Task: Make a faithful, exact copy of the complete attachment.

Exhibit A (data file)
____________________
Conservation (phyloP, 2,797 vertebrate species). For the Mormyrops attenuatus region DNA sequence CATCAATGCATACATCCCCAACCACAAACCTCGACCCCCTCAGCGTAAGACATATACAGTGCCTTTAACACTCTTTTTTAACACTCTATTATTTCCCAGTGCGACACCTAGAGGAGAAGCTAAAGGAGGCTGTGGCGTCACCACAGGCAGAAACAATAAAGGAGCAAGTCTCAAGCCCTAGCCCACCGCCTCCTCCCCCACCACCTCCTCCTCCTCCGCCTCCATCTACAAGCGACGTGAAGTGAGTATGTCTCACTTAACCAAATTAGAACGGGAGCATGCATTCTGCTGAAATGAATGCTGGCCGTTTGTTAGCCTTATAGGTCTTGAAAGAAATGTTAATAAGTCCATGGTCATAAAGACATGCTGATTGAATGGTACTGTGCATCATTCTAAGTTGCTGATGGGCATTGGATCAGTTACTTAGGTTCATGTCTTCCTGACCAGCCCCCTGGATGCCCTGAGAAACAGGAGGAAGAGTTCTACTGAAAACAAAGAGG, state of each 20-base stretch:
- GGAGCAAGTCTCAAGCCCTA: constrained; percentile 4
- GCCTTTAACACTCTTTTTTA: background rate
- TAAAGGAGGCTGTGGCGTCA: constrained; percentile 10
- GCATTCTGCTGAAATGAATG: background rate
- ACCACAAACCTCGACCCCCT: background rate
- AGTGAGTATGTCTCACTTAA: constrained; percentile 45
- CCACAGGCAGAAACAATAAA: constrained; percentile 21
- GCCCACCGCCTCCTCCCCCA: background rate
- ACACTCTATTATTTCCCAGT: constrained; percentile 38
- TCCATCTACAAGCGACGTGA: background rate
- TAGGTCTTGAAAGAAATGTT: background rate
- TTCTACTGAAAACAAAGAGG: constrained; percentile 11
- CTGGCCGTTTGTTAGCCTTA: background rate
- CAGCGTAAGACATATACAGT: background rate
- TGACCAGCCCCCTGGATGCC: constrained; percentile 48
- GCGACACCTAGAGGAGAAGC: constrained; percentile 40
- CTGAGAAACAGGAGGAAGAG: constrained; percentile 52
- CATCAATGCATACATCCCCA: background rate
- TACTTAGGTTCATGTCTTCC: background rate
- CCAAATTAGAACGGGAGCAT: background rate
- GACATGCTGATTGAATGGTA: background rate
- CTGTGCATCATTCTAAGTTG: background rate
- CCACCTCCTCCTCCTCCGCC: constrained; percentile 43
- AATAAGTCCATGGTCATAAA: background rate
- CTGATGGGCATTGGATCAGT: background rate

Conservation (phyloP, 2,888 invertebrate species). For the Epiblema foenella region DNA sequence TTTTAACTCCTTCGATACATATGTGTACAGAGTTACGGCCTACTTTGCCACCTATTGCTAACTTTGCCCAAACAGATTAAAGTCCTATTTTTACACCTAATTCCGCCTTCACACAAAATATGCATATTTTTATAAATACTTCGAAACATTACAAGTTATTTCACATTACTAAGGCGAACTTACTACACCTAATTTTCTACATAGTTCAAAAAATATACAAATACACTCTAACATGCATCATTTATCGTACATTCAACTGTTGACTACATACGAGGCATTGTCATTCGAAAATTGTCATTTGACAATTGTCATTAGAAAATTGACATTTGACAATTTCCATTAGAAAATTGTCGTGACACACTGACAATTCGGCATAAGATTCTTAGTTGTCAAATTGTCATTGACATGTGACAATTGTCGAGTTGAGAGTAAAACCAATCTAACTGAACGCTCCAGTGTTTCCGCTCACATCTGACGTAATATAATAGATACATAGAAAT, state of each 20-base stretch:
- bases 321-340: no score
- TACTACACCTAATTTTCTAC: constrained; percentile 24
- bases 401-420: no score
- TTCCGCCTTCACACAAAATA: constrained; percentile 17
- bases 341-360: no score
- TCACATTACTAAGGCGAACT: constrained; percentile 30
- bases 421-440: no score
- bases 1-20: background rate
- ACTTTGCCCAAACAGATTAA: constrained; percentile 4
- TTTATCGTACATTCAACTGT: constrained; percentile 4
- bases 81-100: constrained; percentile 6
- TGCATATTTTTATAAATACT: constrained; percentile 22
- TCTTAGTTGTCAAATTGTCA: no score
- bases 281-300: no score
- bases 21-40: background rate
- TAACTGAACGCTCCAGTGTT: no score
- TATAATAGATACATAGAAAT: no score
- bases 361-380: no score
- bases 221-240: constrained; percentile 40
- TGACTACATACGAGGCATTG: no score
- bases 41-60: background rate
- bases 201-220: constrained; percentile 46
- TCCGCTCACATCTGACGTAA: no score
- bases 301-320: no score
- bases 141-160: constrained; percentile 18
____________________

Conservation (phyloP, 2,797 vertebrate species). For the Mormyrops attenuatus region DNA sequence CATCAATGCATACATCCCCAACCACAAACCTCGACCCCCTCAGCGTAAGACATATACAGTGCCTTTAACACTCTTTTTTAACACTCTATTATTTCCCAGTGCGACACCTAGAGGAGAAGCTAAAGGAGGCTGTGGCGTCACCACAGGCAGAAACAATAAAGGAGCAAGTCTCAAGCCCTAGCCCACCGCCTCCTCCCCCACCACCTCCTCCTCCTCCGCCTCCATCTACAAGCGACGTGAAGTGAGTATGTCTCACTTAACCAAATTAGAACGGGAGCATGCATTCTGCTGAAATGAATGCTGGCCGTTTGTTAGCCTTATAGGTCTTGAAAGAAATGTTAATAAGTCCATGGTCATAAAGACATGCTGATTGAATGGTACTGTGCATCATTCTAAGTTGCTGATGGGCATTGGATCAGTTACTTAGGTTCATGTCTTCCTGACCAGCCCCCTGGATGCCCTGAGAAACAGGAGGAAGAGTTCTACTGAAAACAAAGAGG, state of each 20-base stretch:
- GGAGCAAGTCTCAAGCCCTA: constrained; percentile 4
- GCCTTTAACACTCTTTTTTA: background rate
- TAAAGGAGGCTGTGGCGTCA: constrained; percentile 10
- GCATTCTGCTGAAATGAATG: background rate
- ACCACAAACCTCGACCCCCT: background rate
- AGTGAGTATGTCTCACTTAA: constrained; percentile 45
- CCACAGGCAGAAACAATAAA: constrained; percentile 21
- GCCCACCGCCTCCTCCCCCA: background rate
- ACACTCTATTATTTCCCAGT: constrained; percentile 38
- TCCATCTACAAGCGACGTGA: background rate
- TAGGTCTTGAAAGAAATGTT: background rate
- TTCTACTGAAAACAAAGAGG: constrained; percentile 11
- CTGGCCGTTTGTTAGCCTTA: background rate
- CAGCGTAAGACATATACAGT: background rate
- TGACCAGCCCCCTGGATGCC: constrained; percentile 48
- GCGACACCTAGAGGAGAAGC: constrained; percentile 40
- CTGAGAAACAGGAGGAAGAG: constrained; percentile 52
- CATCAATGCATACATCCCCA: background rate
- TACTTAGGTTCATGTCTTCC: background rate
- CCAAATTAGAACGGGAGCAT: background rate
- GACATGCTGATTGAATGGTA: background rate
- CTGTGCATCATTCTAAGTTG: background rate
- CCACCTCCTCCTCCTCCGCC: constrained; percentile 43
- AATAAGTCCATGGTCATAAA: background rate
- CTGATGGGCATTGGATCAGT: background rate

Conservation (phyloP, 2,888 invertebrate species). For the Epiblema foenella region DNA sequence TTTTAACTCCTTCGATACATATGTGTACAGAGTTACGGCCTACTTTGCCACCTATTGCTAACTTTGCCCAAACAGATTAAAGTCCTATTTTTACACCTAATTCCGCCTTCACACAAAATATGCATATTTTTATAAATACTTCGAAACATTACAAGTTATTTCACATTACTAAGGCGAACTTACTACACCTAATTTTCTACATAGTTCAAAAAATATACAAATACACTCTAACATGCATCATTTATCGTACATTCAACTGTTGACTACATACGAGGCATTGTCATTCGAAAATTGTCATTTGACAATTGTCATTAGAAAATTGACATTTGACAATTTCCATTAGAAAATTGTCGTGACACACTGACAATTCGGCATAAGATTCTTAGTTGTCAAATTGTCATTGACATGTGACAATTGTCGAGTTGAGAGTAAAACCAATCTAACTGAACGCTCCAGTGTTTCCGCTCACATCTGACGTAATATAATAGATACATAGAAAT, state of each 20-base stretch:
- bases 321-340: no score
- TACTACACCTAATTTTCTAC: constrained; percentile 24
- bases 401-420: no score
- TTCCGCCTTCACACAAAATA: constrained; percentile 17
- bases 341-360: no score
- TCACATTACTAAGGCGAACT: constrained; percentile 30
- bases 421-440: no score
- bases 1-20: background rate
- ACTTTGCCCAAACAGATTAA: constrained; percentile 4
- TTTATCGTACATTCAACTGT: constrained; percentile 4
- bases 81-100: constrained; percentile 6
- TGCATATTTTTATAAATACT: constrained; percentile 22
- TCTTAGTTGTCAAATTGTCA: no score
- bases 281-300: no score
- bases 21-40: background rate
- TAACTGAACGCTCCAGTGTT: no score
- TATAATAGATACATAGAAAT: no score
- bases 361-380: no score
- bases 221-240: constrained; percentile 40
- TGACTACATACGAGGCATTG: no score
- bases 41-60: background rate
- bases 201-220: constrained; percentile 46
- TCCGCTCACATCTGACGTAA: no score
- bases 301-320: no score
- bases 141-160: constrained; percentile 18